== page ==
Aoife Drew, BSc (Hons), RN,Staff Nurse; Tonks N. Fawcett, BSc (Hons), RN, MSc, RNT, ILTM
Aoife-Department of Nursing Studies, University of Edinburgh, Edinburgh. This paper was written during her final year as an undergraduate student nurse; Fawcett-Lecturer, Department of Nursing Studies, University of Edinburgh, Edinburgh...
Cancer is one of the most feared diseases in the western world because it is unpredictable and can affect anyone without warning (Sawyer, 2000). Incidence of the 10 most common causes of cancer deaths is shown in Figures 1 and 2 (Alexander et al, 2000). Newly diagnosed patients embark on a journey with an uncertain destination, laden with stress and anxiety, and desperate for hope and support. Provision of information can help these patients in terms of physiological as well as psychological outcomes, enabling them to regain control over their lives and participate fully with treatment (Sawyer, 2000; van der Molen, 2000). The complexities of the cancer process show how a single diagnostic label, such as lung cancer, reflects widely differing pathological processes and different treatment programmes and potential outcomes. Meredith et al (1996), in their study investigating the information needs of cancer patients, found that only 30% of patients expressed an absolute need to know the medical name of their cancer. This may suggest that, for the patient, cancer is seen as the same illness regardless of the type of tumour or site of origin. Meredith et al (1996) describe a lack of awareness in many cancer patients that their prognosis could vary greatly depending on the site and type.
Over the past decade, cancer has been high on the political agenda. A key contribution that led to the reorganisation of many cancer services in the UK was the 1995 Calman-Hine report, A Policy Framework for Commissioning Cancer Services. A principle that arose from this report was that: 'Patients, families and carers should be given clear information and assistance in a form they can understand about treatment options and outcomes available to them at all stages of treatment from diagnosis onwards.'
Wanting information about their cancer biology does not necessarily mean that individuals will want to participate actively in treatment decisions. For example, the decision to treat certain forms of breast cancer with mastectomy or with more conservative surgery followed by radiotherapy has no demonstrable impact in terms of long-term survival (Jacobson et al, 1995), but many women still wish to leave such a decision to health professionals (Degner et al, 1997). Kravitz and Melnikow (2001) identified three important questions when considering patient involvement in decision-making:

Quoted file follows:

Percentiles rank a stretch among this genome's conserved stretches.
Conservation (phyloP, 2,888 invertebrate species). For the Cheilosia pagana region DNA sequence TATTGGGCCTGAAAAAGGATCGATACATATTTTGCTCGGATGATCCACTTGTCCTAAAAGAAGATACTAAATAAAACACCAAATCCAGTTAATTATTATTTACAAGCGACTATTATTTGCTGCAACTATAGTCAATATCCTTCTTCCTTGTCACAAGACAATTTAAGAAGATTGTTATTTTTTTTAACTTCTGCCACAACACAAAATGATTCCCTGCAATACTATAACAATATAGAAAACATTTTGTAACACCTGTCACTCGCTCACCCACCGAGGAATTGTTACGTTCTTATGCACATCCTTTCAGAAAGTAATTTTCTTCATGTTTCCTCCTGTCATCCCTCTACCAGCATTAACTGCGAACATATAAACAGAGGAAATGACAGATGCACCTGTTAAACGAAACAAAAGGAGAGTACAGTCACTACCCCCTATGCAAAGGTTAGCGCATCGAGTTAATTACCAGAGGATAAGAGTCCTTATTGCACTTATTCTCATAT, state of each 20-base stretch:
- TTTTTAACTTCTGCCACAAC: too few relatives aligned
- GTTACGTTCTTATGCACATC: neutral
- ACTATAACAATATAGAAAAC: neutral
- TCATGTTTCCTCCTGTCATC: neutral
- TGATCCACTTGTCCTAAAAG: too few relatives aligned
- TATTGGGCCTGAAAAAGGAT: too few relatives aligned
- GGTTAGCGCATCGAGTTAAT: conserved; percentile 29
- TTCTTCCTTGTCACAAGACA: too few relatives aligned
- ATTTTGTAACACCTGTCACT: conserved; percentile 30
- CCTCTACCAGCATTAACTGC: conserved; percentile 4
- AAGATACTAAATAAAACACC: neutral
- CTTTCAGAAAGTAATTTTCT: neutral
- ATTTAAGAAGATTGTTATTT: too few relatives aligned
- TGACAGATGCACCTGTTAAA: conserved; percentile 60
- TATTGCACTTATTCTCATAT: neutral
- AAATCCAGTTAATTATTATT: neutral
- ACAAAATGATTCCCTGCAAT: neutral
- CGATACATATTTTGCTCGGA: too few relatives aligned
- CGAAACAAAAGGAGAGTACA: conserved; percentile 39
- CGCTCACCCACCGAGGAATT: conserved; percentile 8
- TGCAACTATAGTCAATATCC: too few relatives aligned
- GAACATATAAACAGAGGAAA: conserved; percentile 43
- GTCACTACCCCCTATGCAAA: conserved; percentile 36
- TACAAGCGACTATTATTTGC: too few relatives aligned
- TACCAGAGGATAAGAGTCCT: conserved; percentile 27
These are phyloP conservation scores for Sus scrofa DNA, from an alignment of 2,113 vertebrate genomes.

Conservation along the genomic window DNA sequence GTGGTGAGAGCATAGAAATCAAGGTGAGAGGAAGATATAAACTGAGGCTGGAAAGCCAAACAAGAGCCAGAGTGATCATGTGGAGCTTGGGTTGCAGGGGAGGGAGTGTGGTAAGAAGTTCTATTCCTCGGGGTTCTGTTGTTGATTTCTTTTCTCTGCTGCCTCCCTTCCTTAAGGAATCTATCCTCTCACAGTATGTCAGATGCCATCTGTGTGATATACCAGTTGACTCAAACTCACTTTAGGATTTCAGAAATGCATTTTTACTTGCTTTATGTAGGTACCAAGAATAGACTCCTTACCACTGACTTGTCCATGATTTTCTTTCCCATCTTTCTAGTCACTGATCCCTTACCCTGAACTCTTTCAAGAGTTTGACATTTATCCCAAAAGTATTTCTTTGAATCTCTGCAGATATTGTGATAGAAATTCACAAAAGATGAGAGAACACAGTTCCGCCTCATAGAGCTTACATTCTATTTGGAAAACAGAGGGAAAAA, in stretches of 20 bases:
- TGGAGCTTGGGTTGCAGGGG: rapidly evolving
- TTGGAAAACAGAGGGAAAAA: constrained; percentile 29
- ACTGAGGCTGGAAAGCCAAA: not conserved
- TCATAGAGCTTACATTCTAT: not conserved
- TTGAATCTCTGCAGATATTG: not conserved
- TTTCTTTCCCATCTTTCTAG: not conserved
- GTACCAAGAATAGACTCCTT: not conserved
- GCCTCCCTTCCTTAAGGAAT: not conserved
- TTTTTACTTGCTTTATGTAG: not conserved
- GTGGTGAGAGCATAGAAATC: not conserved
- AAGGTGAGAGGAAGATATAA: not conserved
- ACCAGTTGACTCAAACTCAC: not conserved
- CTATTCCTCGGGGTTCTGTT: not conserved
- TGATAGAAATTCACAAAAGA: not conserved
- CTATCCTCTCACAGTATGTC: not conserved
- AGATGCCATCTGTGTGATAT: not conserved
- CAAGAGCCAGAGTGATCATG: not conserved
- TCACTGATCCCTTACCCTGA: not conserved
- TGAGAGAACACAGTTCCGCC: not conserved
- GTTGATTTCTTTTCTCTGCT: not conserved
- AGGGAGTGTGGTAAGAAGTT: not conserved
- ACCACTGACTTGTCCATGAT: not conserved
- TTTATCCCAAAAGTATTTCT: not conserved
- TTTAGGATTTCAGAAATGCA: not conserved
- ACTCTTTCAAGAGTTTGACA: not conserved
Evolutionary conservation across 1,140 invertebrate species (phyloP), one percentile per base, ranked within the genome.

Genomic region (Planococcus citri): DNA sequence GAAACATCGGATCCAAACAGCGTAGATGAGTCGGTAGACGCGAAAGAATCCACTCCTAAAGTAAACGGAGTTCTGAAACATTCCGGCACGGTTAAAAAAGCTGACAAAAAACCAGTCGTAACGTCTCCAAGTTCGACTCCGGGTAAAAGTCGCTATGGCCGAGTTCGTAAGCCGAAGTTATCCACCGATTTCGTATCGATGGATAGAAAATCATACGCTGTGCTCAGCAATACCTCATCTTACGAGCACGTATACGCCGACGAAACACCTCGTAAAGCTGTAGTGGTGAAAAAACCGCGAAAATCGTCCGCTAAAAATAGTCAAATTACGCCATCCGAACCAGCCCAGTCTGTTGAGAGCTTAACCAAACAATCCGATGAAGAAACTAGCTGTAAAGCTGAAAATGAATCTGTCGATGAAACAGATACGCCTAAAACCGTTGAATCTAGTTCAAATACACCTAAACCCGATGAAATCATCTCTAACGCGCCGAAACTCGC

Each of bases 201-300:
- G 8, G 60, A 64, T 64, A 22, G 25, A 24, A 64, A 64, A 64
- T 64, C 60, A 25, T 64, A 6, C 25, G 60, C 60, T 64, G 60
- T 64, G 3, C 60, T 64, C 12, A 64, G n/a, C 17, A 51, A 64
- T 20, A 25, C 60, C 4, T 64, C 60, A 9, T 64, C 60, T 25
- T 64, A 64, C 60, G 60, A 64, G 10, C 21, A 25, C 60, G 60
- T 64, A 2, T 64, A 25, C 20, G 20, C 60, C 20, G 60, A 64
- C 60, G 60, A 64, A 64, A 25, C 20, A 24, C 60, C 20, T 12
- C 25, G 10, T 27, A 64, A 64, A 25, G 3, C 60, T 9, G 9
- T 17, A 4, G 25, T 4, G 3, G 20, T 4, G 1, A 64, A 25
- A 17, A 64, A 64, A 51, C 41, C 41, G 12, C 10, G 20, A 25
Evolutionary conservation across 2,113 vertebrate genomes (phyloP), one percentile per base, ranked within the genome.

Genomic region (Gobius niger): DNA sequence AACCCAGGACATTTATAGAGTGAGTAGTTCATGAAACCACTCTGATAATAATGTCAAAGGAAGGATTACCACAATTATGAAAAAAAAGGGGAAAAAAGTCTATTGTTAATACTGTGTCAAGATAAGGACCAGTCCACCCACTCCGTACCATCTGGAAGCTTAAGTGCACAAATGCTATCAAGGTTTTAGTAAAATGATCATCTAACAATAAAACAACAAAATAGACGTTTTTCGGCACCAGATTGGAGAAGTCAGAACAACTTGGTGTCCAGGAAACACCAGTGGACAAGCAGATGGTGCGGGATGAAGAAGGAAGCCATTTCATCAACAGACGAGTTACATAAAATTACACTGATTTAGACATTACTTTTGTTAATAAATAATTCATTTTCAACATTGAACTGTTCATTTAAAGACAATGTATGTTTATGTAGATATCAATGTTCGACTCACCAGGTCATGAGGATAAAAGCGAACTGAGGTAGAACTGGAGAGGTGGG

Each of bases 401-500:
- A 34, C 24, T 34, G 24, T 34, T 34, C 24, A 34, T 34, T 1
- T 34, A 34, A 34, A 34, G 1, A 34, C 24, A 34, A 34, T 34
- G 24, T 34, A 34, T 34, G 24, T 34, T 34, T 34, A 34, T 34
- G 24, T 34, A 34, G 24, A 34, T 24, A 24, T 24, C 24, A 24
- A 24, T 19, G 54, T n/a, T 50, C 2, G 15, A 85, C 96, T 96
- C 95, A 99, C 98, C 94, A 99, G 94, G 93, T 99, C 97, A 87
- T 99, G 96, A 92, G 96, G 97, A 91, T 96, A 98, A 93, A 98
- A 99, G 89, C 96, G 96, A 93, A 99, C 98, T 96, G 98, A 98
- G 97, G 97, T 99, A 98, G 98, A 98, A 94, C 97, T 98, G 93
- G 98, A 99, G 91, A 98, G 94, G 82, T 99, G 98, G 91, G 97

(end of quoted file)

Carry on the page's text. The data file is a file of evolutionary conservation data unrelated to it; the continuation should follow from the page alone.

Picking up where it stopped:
Wilkinson (1999) sees the key components for good communication with patients who have cancer to be not whether to tell a patient the diagnosis or prognosis, but rather to be able to assess the patient's communication needs and tailor communication accordingly. In the arena of cancer care, communication regarding the reality of a patient's condition must never be seen to rob the patient of hope. Although it has been suggested that patients who are better informed about their disease are likely to be more hopeful (Hinds et al, 1995), it may equally be argued that, by not giving certain information, patients may more easily retain their optimism and hope. A concern that health-care professionals have about giving distressing information is that it will so upset the recipient that all hope may be removed and that, without hope, the individual will lose their personal resources for coping (van der Molen, 1999).
Meredith et al (1996) studied 250 patients attending an oncology centre in Scotland and found that 96% of patients specifically wanted to know if their illness was cancer and 79% wanted as much information as possible regarding intervention. Almost all patients wanted to know the choice of care and the side-effects of treatment.
It is necessary to determine the particular information needs of any one patient in order to address these efficiently and effectively.
Despite the increasing demand for more information to be given to patients, there is evidence to suggest that, perhaps in order to retain hope, there will always be some patients who, in fact, do not want information. Thomas et al (1998) used an information-needs questionnaire to estimate the level of information patients wanted after their cancer diagnosis. They found that 20% wished to receive only positive information and to let the doctor make decisions for them. It is interesting to note that measurements of anxiety levels in this group were found to be very low. It could be argued that the old saying 'ignorance is bliss' therefore has some credence and should be respected (Thomas et al, 1999).
Despite the wealth of literature available on the subject of information-giving to cancer patients, most of it does not address how much detailed pathophysiology should be given to patients. It has been established that the practice of information-giving to cancer patients often remains less than ideal. Traditionally, health-care professionals have determined the type, amount and format of the information given to patients in a health-care setting (Wilkinson, 1999; van der Molen, 2000). The challenge for nurses, however, is to identify the various reactions from patients with a cancer diagnosis, from those who wish to know everything about their cancer, to those who wish to know nothing at all. Leydon et al (2000b) state that: '... patients' seeking strategies fluctuate, sometimes by the minute. It is imperative that we view patients' needs as fluid, individual, and unexpected and, even if counterintuitive, these needs should be dominant.'
Cancerlink, 11-21 Northdown Street, London N1 9BN. Tel: 020-7833 2818. www.cancerlink.org
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